The method of delivering content to a browser has continued to evolve over the years. In the early days, every page was a full payload. If you clicked a link, you got a new page. If you hit the back button, you were delivered a new full page.
It didn’t take long for “web apps” to emerge that took the AJAX approach to the next level where every aspect of the app was “ajax-ified.” These web apps became known as Single Page Applications (SPAs).
Apps like Gmail and Google Maps felt like desktop applications in the browser. This was a great user experience: once the web application loaded, it was fully interactive without loading another page in the browser. And there’s the rub…
The next phase in content delivery became a hybrid approach. The initial page load was fully formed HTML that the browser could receive and display. The page loaded faster and was functional upon being presented to the user. “But what about all that AJAXy web app goodness,” you ask? Well, part two of this hybrid process is to backfill the interactivity that we have grown used to and expect. The page is loaded and functional, then all of the AJAX interactions are added to enhance the experience for the user. This gave us the best of both worlds and that’s how many sites and web apps work today.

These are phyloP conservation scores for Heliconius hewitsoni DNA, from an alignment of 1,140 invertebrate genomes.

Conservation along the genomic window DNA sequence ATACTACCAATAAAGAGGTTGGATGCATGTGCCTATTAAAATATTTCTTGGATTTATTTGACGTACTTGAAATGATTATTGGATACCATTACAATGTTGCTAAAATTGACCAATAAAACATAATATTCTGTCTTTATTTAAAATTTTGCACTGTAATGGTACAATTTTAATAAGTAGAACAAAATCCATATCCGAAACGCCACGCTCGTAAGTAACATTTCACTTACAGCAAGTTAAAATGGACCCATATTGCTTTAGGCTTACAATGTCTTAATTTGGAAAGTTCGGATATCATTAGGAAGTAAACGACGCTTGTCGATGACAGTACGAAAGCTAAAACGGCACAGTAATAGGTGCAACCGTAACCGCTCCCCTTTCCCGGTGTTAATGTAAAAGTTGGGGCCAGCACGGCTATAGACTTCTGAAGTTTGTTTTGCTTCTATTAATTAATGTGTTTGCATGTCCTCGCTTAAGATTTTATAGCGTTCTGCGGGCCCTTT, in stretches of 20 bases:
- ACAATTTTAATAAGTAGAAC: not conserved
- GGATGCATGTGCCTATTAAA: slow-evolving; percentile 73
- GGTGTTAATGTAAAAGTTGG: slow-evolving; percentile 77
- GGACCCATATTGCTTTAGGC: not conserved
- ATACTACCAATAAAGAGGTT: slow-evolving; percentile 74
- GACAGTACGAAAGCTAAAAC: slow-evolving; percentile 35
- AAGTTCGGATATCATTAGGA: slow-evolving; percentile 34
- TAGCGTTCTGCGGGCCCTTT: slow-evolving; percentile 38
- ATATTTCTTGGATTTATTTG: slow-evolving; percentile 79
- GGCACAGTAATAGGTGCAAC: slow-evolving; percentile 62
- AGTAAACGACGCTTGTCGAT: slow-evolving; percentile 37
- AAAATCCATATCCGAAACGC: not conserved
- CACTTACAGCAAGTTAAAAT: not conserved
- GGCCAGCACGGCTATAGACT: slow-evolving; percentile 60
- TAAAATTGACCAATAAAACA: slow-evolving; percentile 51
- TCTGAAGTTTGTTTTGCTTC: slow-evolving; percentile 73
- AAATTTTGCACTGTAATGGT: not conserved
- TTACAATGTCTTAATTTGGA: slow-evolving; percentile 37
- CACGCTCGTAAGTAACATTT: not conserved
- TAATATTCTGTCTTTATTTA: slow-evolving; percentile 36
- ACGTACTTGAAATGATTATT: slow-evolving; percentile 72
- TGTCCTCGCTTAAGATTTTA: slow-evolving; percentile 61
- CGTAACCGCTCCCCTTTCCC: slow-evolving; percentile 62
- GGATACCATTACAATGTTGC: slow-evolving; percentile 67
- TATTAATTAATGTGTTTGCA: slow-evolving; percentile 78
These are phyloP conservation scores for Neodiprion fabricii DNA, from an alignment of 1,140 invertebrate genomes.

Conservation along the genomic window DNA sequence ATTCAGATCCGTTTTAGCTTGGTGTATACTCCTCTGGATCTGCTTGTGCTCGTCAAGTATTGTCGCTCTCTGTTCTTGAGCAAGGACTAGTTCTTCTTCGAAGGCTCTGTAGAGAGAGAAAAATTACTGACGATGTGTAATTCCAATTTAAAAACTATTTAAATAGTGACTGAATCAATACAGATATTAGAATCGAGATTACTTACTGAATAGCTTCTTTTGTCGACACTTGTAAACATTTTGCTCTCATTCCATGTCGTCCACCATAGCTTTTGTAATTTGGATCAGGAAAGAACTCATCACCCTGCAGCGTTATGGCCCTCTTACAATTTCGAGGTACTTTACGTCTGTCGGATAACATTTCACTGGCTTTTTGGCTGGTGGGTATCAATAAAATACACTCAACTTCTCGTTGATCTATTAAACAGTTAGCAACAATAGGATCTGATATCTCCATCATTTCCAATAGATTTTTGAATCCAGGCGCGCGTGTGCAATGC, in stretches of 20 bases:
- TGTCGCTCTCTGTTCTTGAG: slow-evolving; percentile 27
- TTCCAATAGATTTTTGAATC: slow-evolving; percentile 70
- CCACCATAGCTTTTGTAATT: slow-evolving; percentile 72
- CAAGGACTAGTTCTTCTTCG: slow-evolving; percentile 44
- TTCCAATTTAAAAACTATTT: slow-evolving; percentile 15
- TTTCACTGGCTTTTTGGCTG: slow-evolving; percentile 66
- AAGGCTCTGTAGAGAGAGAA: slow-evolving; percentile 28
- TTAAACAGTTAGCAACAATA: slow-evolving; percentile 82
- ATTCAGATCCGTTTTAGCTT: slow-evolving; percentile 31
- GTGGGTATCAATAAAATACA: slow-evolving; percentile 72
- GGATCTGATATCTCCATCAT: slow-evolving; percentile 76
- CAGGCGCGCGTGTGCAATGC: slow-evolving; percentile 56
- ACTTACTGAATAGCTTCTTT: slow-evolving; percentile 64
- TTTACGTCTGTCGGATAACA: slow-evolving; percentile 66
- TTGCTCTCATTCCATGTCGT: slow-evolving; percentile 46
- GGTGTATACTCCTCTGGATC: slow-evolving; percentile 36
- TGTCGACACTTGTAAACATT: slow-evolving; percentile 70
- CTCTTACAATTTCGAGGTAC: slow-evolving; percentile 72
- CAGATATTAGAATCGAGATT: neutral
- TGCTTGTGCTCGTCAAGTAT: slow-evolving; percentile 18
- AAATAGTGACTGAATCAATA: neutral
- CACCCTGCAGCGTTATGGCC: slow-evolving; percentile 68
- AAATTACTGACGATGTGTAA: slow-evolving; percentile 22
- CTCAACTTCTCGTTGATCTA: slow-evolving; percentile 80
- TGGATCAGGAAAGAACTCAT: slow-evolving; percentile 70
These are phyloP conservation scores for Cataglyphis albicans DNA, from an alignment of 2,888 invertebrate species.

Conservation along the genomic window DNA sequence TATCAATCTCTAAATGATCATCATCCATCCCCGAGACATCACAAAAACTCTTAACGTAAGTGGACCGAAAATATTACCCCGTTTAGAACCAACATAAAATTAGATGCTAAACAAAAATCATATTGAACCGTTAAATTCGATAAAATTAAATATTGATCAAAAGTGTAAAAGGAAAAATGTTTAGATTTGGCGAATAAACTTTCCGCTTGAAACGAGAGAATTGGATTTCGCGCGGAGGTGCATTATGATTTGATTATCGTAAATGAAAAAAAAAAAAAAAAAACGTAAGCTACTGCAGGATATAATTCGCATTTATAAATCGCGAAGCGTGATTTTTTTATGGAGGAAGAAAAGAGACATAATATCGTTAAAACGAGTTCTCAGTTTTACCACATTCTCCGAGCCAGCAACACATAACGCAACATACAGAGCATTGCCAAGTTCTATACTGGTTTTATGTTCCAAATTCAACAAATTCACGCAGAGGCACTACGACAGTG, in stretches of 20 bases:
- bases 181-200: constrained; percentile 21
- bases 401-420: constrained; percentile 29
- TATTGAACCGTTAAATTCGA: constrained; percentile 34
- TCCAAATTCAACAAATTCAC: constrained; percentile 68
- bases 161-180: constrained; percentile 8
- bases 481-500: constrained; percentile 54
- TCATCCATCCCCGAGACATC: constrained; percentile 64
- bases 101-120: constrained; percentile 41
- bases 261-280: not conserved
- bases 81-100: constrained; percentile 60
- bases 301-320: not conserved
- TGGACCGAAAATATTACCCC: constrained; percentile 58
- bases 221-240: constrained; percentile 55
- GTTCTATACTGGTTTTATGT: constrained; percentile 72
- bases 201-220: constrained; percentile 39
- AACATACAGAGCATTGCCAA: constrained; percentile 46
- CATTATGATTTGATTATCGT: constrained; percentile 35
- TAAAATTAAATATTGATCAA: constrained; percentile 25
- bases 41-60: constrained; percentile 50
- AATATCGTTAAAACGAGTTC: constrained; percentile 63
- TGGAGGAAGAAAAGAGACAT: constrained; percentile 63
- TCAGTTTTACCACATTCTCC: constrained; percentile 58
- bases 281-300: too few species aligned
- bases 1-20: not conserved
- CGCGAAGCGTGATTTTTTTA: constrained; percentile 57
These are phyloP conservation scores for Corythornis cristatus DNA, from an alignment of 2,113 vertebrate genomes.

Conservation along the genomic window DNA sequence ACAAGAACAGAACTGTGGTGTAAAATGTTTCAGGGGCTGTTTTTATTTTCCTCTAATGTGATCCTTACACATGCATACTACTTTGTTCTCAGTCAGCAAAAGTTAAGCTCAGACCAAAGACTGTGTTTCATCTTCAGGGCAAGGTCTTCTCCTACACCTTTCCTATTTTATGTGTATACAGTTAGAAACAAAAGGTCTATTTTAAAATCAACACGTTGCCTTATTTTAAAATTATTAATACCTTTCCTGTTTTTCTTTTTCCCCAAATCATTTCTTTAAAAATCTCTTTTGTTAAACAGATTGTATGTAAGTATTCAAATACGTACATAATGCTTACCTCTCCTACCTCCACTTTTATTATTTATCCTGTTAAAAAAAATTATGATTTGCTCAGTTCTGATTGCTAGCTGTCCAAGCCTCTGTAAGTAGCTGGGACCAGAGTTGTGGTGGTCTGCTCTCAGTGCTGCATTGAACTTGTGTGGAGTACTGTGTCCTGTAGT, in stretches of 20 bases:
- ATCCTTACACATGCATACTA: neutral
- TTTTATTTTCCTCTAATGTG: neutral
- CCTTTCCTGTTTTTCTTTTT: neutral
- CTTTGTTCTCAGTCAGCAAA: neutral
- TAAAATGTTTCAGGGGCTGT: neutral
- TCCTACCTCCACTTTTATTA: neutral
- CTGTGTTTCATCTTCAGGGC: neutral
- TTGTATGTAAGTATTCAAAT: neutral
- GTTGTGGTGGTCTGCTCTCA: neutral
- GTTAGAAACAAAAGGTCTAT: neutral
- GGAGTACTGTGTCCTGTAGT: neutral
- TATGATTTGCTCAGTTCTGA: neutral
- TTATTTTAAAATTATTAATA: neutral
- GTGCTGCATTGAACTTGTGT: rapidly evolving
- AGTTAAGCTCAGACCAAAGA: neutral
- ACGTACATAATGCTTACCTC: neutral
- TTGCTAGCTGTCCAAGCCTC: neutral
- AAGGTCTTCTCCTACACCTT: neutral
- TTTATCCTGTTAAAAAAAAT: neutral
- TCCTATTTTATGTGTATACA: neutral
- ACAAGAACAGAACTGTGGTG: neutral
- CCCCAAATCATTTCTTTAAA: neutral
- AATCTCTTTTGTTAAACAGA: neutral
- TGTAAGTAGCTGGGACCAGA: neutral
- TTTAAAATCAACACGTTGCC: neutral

- SEO: Pages are searchable when they first load.
- Perceived performance: page loads fast and interactivity is available immediately.
- Actual performance: initial page load is typically lighter; additional requests are only made to enhance the experience.
- Better developer experience: single language codebase with better maintainability and less context switching; shared code; shared tooling.
All of this adds up to being the best of all worlds.
Despite all these advantages, Node.js isn’t the best solution for all needs. Tasks that require intensive computation are better suited for other languages. But the Node.js platform handles most typical web applications nicely.